W3C home > Mailing lists > Public > public-rdf-in-xhtml-tf@w3.org > November 2005

Re: CURIEs vs. QNames

From: Norman Walsh <Norman.Walsh@Sun.COM>
Date: Mon, 28 Nov 2005 12:21:53 -0500
To: Ben Adida <ben@mit.edu>
Cc: Dan Connolly <connolly@w3.org>, public-rdf-in-xhtml-tf@w3.org
Message-ID: <87irucpu1a.fsf@nwalsh.com>
/ Ben Adida <ben@mit.edu> was heard to say:
|> | Do I really need to write the Dublin Core URI multiple times?
|> That would work.
| Yes, it would "work," but it would violate one of our strong
| requirements that we help users not duplicate data unnecessarily. If
| a user wants to upgrade from one version of Dublin Core to the next,
| he shouldn't have to go change all the Dublin Core properties used
| throughout every document.

Interesting. I'm used to the argument that URIs are bad because
they're long and hard to type. Your argument above is for a level of
indirection, is that right?

|> I'd prefer to simply allow
|>   <dc:creator>Norman Walsh</dc:creator>
| Seems like <meta property="dc:creator">Norman Walsh</meta> is close
| enough, though again that violates the TAG and overloads the QName
| usage. We're trying to fix that.

The relevant TAG finding says:

  | In so far as the identification mechanism of the Web is the URI and
  | QNames are not URIs, it is a mistake to use a QName for identification
  | when a URI would serve.

On the face of it, that would argue for

<meta property="http://purl.org/dc/elements/1.1/creator">Norman Walsh</meta>

which certainly avoids the problem. But I understand that's problemtic
for you. The finding goes on to say:

  | That said, the TAG recognizes that there are sometimes pragmatic
  | reasons for chosing short, lexical representations of more complex
  | names and accepts that QNames are an established mechanism for doing
  | so.

So if you need short names, the finding actually suggests using

  | Where there is a compelling reason to use QNames instead of URIs for
  | identification, it is imperative that specifications provide a mapping
  | between QNames and URIs, if such a mapping is possible.

For RDF, I believe the established mapping is "concatenation".

  | Finally, we observe that a whole class of interpretation problems can
  | be avoided if the use of QNames can be restricted to contexts where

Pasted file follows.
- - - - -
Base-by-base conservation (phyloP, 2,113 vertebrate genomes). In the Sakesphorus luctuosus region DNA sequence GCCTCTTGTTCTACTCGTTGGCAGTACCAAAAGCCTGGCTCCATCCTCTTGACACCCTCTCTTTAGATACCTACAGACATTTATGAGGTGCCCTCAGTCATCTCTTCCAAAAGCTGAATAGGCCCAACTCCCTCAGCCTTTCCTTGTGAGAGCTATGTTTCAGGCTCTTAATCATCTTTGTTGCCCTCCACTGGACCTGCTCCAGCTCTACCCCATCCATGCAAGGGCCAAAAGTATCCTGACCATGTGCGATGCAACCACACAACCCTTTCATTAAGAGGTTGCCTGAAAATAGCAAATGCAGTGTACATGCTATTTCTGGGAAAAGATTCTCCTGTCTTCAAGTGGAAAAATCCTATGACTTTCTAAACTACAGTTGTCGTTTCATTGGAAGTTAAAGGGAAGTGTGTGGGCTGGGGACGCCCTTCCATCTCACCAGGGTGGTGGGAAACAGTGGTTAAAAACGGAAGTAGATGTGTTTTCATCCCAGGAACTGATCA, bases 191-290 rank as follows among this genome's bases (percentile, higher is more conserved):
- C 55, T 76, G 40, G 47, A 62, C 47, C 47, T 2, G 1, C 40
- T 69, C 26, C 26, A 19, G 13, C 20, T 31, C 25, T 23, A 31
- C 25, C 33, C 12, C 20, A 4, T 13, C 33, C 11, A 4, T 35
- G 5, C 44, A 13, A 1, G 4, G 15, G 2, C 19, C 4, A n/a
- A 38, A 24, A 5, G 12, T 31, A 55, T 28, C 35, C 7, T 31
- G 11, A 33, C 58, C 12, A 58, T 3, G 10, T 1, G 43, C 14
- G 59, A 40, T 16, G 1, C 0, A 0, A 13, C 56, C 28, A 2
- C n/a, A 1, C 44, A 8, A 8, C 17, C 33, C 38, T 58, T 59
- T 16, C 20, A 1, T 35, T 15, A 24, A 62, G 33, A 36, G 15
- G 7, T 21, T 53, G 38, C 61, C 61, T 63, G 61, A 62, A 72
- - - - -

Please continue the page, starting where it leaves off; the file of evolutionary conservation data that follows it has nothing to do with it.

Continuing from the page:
| their identification is natural and unambiguous (element and attribute
  | names, simple content of type xs:QName, etc.) and we encourage
  | developers to employ such restrictions wherever possible.

If the property attribute (and other places where QNames occur in your
syntax) contains only a QName, then I don't think there's anything
wrong with using a QName there. You certainly don't have to invent
something new to satisfy the spirit of the TAG finding.

|> | Do I
|> | really need to start using XSLT just so I can define URI
|> | abbreviations? Or should I simply violate the TAG's recommendation
|> | that QNames not be used as URI abbreviations,
|> Yes. That's what everyone else does, that's what everyone expects.
|> Doing something else is going to be more confusing.
|> | and then be stuck with
|> | a mostly-working-but-not-quite-complete abbreviation scheme?
|> Yes.
| I feel that the above approach is deeply broken. You're effectively
| saying "ignore the TAG, that's what everyone else does." Even worse,
| it seems that we should sometimes ignore the TAG, and at
| other times abide by the TAG rules quite strictly. Maybe this is the
| unwritten W3C rule and I'm just not used to it.

Read section 6 of that finding again. The TAG went out of its way to
frame the architectural principle in a manner consistent with actual,
real-world usage. The finding explicitly grants that there are
sometimes reasons to use QNames and gives guidance on how to
mitigate the problems they cause.

|> | I certainly understand the worries about the specific syntax that
|> | will be used for CURIEs, and the task force is actively discussing
|> | various options right now. However, I don't understand this reaction
|> | to the CURIE concept.
|> Conceptually, I think it's going to be confusing to introduce another
|> syntax for something that can almost always be represented as a QName
|> without introducing a new syntax. Syntactically, I think overloading
|> the QName syntax is just plain wrong.
| So, if I understand you correctly, you're saying there is no right
| solution. The current solution of overloading QNames is syntactically
| (and possibly semantically) wrong. Yet everyone does it. And it
| violates the TAG recommendation. If we continue to live with "almost
| always," confusion will only get worse, and we are going to come up,
| at some point, with a series of scenarios that inevitably don't fit.

The only scenario I recall seeing was the one where the local-name
part of the putative QName is not an NCName. Are there other
scenarios, or is that the only one?

| Why are we afraid to start solving this problem? We have a very good
| reason to address it now. RDF clearly calls for using namespaces
| multiple times, particularly multiple namespaces in a given document.
| That's the point of RDF, in fact. Adding RDF to HTML, where certain
| attributes are already typed as URIs and cannot be changed willy-
| nilly, forces us to resolve the QName/URI conflict.
| The needs of expressing RDF in HTML present an opportunity to solve a
| long-standing problem. I can't see why punting on it yet again is a
| good thing.

Fair enough. I think I've made my points. I won't kibitz any further.
Please let me know when a draft of your proposed solution is

Good luck!

                                        Be seeing you,

Norman.Walsh@Sun.COM / XML Standards Architect / Sun Microsystems, Inc.
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Received on Monday, 28 November 2005 17:51:12 GMT

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